(Chlorhexidine Gluconate Oral Rinse, 0.12%)
PerioGard (Chlorhexidine Gluconate Oral Rinse, 0.12%) is an oral rinse containing 0.12% chlorhexidine gluconate [ N,N ”-bis (4-chlorophenyl)-3,12-diimino-2,4,11,13-tetraazatetradecanediimidamide di- D -gluconate] in a base containing water, 11.6% alcohol, glycerin, PEG-40 sorbitan diisostearate, flavor, sodium saccharin, and FD&C Blue No. 1. PerioGard Oral Rinse is a near-neutral solution (pH range 5-7). Chlorhexidine gluconate is a salt of chlorhexidine and gluconic acid, with a molecular formula of C22H30Cl2N10∙2C6H2O7 and a molecular weight calculated to be 897.77. Its chemical Structure is:
PerioGard Oral Rinse provides antimicrobial activity during oral rinsing. The clinical significance of 0.12% chlorhexidine gluconate oral rinse’s antimicrobial activities is not clear. Microbiological sampling of plaque has shown a general reduction of counts of certain assayed bacteria, both aerobic and anaerobic, ranging from 54-97% through six months’ use. Use of chlorhexidine gluconate oral rinse in a six-month clinical study did not result in any significant changes in bacterial resistance, overgrowth of potentially opportunistic organisms or other adverse changes in the oral microbial ecosystem. Three months after chlorhexidine gluconate use was discontinued, the number of bacteria in plaque had returned to baseline levels and resistance of plaque bacteria to chlorhexidine gluconate was equal to that at baseline.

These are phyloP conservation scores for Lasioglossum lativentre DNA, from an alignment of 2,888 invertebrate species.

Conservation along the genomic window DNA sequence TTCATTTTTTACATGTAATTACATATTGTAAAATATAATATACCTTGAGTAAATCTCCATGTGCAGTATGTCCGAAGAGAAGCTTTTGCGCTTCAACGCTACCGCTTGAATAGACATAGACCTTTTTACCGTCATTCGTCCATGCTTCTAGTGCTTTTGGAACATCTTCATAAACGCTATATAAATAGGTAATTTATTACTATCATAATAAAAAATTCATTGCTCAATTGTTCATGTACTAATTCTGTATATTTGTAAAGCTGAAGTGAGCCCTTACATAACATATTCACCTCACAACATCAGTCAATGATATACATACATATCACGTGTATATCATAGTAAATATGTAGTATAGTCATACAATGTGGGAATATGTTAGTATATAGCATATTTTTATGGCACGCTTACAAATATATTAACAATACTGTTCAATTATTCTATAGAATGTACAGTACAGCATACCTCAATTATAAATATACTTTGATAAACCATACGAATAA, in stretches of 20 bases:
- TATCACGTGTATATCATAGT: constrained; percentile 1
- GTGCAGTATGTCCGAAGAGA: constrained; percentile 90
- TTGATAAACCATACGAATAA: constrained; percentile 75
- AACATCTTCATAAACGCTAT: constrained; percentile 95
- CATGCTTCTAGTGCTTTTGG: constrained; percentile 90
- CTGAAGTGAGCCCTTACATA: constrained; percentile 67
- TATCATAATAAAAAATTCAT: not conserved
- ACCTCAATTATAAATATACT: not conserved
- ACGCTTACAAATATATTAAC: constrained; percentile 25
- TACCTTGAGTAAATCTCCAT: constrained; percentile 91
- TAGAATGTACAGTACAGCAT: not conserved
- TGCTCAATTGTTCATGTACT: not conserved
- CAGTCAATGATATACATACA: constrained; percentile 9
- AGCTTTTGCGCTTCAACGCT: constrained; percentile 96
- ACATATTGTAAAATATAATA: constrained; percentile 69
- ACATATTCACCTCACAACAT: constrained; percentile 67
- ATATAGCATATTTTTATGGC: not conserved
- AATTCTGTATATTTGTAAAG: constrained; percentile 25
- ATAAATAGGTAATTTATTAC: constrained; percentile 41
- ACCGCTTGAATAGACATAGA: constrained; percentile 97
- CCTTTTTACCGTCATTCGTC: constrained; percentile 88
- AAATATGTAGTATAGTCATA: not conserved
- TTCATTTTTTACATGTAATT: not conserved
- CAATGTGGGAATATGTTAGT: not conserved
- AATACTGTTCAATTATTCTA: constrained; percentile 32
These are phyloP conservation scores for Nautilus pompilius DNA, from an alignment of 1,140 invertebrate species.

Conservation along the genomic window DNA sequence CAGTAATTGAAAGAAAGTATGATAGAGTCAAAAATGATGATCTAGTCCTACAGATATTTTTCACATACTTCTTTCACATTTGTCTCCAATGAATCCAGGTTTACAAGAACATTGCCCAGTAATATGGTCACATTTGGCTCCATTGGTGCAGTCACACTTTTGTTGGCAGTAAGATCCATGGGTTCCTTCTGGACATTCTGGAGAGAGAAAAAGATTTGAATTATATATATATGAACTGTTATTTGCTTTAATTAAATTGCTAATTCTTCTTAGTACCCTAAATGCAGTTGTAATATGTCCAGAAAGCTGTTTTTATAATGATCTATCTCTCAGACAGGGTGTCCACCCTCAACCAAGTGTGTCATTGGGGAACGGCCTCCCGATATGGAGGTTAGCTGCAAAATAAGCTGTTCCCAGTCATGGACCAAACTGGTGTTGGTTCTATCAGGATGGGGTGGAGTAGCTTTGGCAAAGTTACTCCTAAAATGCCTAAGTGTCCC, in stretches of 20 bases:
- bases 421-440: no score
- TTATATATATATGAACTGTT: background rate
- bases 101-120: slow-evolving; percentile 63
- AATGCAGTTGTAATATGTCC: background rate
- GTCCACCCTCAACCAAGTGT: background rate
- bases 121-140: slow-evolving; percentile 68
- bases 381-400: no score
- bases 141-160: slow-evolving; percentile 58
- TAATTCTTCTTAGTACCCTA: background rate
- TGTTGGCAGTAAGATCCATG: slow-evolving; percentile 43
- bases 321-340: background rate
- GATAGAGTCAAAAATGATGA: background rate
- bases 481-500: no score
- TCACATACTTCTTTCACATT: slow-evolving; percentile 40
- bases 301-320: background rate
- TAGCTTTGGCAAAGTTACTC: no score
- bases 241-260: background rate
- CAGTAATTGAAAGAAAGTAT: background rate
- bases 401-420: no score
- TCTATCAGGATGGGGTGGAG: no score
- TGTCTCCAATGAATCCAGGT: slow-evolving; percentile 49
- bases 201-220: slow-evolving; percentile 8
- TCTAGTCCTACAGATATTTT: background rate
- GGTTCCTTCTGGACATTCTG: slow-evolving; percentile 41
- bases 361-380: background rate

Pharmacokinetic Studies with a 0.12% chlorhexidine gluconate oral rinse indicate approximately 30% of the active ingredient is retained in the oral cavity following rinsing. This retained drug is slowly released into the oral fluids. Studies conducted on human subjects and animals demonstrate chlorhexidine gluconate is poorly absorbed from the gastrointestinal tract. The mean plasma level of chlorhexidine gluconate reached a peak of 0.206 µg/g in humans 30 minutes after they ingested a 300 mg dose of the drug. Detectable levels of chlorhexidine gluconate were not present in the plasma of these subjects 12 hours after the compound was administered.
Excretion of chlorhexidine gluconate occurred primarily through the feces (~90%). Less than 1% of the chlorhexidine gluconate ingested by these subjects was excreted in the urine.